The year is 2001 and the Cork Docklands Development Strategy sets out a new vision for the 400 acre land bank adjacent to our city. Some development happened in 2005 on Lapps Quay and then the recession hit. Some more development happened in 2016 with the opening of the impressive One Albert Quay. Other projects have followed since with Navigation Square which when completed will have up to 350,000 sq ft of space available. Cork Docklands area is expected to be one of the major beneficiaries of the Government’s Project Ireland 2040 long-term national spatial strategy. The plan foresees the population of the city trebling from its current level of 120,000 people to up to 360,000 by 2040 which should get it to a scale that it can compete internationally for more major FDI projects. Some of that population growth will be due to the expansion of the city boundaries into surrounding area and it is envisaged that as much as 35pc of expansion will take place in existing built-up areas and developers will be encouraged to focus on brownfield opportunities in the harbour areas that are closest to the city centre. On the north side of the quays, Horgan’s Quay will include a 136-bedroom hotel, 200 apartments and 400,000 sq ft of offices. JCD has been shaping a new focus for South Mall which is nearing completion and the company also has started Penrose Wharf on the north quays as well as swooping in recent weeks on the Carey Tool Hire site. Other sites have changed hands and others have been mentioned for development. The Port of Cork land at Custom House Quay that has been acquired by the Kerry born O’ Sullivan brothers is earmarked for high rise and other development as are two other sites that they own in the immediate vicinity. However, we must ask some questions right now as to where things are at –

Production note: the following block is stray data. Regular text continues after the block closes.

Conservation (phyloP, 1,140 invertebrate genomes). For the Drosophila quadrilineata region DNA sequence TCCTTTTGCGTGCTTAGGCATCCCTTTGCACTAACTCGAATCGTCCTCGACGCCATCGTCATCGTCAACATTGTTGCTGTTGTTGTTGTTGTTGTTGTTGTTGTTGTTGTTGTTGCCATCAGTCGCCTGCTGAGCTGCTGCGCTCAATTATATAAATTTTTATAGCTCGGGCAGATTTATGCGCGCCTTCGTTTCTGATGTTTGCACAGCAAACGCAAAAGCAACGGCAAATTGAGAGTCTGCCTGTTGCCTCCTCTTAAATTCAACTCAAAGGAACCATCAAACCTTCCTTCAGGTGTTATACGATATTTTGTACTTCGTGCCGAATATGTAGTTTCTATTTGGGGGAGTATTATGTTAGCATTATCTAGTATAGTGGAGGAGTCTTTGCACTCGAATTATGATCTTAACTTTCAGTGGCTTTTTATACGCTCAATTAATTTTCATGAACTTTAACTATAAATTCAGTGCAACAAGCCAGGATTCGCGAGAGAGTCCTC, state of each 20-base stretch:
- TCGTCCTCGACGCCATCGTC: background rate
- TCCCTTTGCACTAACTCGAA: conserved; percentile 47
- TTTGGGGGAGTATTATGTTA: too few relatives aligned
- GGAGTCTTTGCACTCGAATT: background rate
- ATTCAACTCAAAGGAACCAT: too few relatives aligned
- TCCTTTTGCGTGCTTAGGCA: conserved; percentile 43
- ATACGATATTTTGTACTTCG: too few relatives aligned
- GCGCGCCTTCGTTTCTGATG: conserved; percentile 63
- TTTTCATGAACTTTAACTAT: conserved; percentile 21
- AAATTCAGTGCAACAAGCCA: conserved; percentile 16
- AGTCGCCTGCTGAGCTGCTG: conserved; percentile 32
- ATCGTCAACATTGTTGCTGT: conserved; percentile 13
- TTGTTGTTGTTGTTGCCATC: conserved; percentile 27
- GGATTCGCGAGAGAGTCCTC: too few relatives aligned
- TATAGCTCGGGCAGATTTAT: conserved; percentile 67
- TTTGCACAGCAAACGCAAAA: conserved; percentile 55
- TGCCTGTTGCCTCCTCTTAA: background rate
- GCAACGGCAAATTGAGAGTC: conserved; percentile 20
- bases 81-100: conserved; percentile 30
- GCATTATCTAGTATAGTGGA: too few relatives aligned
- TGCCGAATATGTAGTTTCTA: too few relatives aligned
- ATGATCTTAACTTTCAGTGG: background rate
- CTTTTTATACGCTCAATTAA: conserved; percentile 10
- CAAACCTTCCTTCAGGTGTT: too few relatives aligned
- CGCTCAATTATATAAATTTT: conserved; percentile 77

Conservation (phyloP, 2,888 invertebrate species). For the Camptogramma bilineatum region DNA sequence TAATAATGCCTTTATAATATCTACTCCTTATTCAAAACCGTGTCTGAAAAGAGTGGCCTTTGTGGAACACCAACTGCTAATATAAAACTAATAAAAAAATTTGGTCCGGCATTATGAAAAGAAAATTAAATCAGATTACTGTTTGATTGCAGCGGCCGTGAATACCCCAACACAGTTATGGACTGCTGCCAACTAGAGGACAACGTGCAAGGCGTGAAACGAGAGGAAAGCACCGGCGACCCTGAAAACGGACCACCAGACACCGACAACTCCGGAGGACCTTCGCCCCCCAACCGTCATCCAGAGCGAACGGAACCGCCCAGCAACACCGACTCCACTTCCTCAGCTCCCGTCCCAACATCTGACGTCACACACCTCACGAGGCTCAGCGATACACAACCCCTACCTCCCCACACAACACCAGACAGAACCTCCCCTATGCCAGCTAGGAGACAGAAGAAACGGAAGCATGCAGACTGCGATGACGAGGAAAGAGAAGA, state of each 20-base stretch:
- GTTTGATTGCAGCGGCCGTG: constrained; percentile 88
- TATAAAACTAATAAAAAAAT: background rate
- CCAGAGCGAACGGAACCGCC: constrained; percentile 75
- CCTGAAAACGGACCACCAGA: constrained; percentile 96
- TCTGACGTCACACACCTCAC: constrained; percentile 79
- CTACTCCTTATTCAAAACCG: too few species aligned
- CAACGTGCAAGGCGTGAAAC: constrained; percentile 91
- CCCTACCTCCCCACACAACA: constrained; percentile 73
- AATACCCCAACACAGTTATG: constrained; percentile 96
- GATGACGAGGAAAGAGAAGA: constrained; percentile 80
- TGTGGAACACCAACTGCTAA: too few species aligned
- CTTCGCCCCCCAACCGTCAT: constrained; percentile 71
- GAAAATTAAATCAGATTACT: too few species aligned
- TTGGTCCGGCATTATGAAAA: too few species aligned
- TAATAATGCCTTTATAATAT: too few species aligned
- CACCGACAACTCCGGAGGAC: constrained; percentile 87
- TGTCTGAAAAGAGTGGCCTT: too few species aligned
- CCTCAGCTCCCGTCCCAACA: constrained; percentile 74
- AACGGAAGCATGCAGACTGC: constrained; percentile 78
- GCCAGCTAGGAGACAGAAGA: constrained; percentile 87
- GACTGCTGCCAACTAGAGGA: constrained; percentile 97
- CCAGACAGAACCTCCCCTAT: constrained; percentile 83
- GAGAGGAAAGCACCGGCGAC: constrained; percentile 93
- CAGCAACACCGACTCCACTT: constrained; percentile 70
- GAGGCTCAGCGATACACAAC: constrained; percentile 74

* Is the pace of development fast enough?
* Is the overall strategy for Cork Docklands in place, and if it is, what is it and who knows about it?
* Has the government committed to financial assistance for the 2040 plan and if so, how much is committed?
* Have engineers raised serious questions about an inability to be able to address flooding in the area because of its low lying position?
* With so many land owners and stake holders involved, why hasn’t a round table forum been established?
* Where is the Cork Docklands Development Plan that was spoken about to the media in December 2017 as being ready for publishing in Q2 of 2018?
Without doubt, Cork Docklands has the potential to be the game changer for Cork City, just like Dublin Docklands has been for Dublin City. With some done, more being done and a huge amount left to do, we must ensure that we don’t arrive at 2040 and find ourselves having delivered 10% of a strategy instead of close to 100% of it…because if we do, the citizens and the voters will not be as forgiving as they were when we missed the boat with Cork Docklands last time around…